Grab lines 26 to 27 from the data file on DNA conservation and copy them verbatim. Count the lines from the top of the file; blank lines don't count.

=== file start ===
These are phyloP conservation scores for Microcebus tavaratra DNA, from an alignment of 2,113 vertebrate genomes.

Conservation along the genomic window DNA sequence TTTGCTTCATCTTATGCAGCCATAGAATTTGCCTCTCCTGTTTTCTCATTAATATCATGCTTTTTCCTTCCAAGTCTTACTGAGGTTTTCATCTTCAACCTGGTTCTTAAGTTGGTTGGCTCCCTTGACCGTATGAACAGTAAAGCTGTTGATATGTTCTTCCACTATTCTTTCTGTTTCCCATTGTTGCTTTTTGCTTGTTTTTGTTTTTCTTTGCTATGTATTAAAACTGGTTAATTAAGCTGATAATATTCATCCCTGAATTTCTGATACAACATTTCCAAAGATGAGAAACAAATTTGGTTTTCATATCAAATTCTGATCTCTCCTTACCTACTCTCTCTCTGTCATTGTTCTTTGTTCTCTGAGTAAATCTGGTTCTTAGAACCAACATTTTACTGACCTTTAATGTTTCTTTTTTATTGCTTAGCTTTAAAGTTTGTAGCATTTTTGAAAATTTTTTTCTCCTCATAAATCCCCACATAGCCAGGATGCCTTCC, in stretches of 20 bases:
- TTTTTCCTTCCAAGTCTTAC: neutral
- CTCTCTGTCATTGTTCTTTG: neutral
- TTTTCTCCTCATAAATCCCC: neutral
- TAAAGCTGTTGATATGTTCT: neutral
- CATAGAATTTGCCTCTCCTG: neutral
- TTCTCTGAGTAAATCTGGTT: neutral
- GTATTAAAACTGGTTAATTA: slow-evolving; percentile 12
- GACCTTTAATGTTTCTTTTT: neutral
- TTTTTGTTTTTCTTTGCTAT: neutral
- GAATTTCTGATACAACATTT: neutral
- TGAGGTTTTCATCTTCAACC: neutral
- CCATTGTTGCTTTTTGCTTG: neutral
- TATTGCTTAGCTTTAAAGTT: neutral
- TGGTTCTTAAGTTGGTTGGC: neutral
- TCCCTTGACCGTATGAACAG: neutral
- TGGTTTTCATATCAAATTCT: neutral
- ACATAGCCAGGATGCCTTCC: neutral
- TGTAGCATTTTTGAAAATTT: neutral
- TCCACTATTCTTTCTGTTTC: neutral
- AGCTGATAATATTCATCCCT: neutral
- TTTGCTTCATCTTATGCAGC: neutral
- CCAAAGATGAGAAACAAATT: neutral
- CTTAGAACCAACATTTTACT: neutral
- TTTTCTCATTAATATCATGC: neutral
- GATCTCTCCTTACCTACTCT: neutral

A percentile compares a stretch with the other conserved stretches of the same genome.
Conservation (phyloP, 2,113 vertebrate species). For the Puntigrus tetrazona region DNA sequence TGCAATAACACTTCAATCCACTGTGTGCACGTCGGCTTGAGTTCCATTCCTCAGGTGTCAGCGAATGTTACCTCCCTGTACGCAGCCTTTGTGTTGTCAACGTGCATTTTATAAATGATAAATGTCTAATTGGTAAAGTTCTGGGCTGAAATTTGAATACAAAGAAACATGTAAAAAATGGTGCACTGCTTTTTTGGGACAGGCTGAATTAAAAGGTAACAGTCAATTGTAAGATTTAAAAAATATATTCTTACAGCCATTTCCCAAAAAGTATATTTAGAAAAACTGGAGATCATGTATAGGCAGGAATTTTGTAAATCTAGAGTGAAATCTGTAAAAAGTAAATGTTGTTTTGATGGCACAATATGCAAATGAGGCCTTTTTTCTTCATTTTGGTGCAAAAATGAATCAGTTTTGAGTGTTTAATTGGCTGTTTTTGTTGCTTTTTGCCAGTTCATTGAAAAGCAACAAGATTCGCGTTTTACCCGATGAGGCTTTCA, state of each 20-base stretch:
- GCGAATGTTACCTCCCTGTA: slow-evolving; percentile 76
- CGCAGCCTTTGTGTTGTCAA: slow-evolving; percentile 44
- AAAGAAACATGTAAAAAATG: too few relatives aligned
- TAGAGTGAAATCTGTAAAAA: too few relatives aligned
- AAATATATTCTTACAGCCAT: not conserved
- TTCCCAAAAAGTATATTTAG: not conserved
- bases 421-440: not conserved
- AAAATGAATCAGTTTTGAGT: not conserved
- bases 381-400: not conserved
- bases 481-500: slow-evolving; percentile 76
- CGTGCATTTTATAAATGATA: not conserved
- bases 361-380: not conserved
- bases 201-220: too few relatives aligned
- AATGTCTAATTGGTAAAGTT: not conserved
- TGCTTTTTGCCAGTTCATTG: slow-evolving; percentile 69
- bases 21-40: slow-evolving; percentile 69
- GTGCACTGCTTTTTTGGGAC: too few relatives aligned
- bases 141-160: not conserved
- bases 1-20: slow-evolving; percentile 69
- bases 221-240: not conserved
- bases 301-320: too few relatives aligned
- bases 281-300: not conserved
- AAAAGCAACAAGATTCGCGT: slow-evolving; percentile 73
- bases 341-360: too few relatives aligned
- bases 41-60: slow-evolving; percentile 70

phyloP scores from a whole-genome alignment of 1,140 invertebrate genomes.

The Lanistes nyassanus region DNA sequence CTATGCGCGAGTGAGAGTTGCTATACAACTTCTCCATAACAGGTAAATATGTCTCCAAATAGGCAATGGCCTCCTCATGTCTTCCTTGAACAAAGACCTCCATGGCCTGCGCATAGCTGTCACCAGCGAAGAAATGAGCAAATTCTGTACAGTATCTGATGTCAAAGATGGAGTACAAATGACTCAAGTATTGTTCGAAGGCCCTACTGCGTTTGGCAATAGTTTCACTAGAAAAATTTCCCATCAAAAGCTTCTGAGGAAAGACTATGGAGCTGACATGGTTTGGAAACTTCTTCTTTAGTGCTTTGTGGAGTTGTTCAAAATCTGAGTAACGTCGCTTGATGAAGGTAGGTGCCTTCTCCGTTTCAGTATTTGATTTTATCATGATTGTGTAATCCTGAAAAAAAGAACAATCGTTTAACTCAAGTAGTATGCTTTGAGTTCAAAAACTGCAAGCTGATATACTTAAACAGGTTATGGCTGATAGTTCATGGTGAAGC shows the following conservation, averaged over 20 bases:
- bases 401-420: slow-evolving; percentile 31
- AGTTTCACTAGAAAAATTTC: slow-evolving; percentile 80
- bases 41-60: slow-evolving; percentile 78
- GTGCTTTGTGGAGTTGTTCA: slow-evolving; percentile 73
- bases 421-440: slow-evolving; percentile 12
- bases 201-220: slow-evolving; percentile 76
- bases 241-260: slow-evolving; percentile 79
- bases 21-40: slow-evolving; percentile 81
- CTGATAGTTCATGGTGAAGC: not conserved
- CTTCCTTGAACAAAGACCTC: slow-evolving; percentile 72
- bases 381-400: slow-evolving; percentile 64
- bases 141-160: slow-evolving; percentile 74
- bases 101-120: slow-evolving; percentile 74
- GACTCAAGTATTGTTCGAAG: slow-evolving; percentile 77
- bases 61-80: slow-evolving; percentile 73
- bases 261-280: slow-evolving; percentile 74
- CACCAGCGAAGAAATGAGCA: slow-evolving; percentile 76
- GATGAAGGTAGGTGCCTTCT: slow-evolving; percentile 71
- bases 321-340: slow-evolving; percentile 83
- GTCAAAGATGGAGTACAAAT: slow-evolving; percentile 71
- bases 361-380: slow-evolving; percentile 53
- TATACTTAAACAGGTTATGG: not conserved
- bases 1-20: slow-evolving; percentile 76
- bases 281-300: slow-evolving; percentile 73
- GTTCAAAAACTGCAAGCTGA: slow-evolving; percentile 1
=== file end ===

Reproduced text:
- TTTTCTCATTAATATCATGC: neutral
- GATCTCTCCTTACCTACTCT: neutral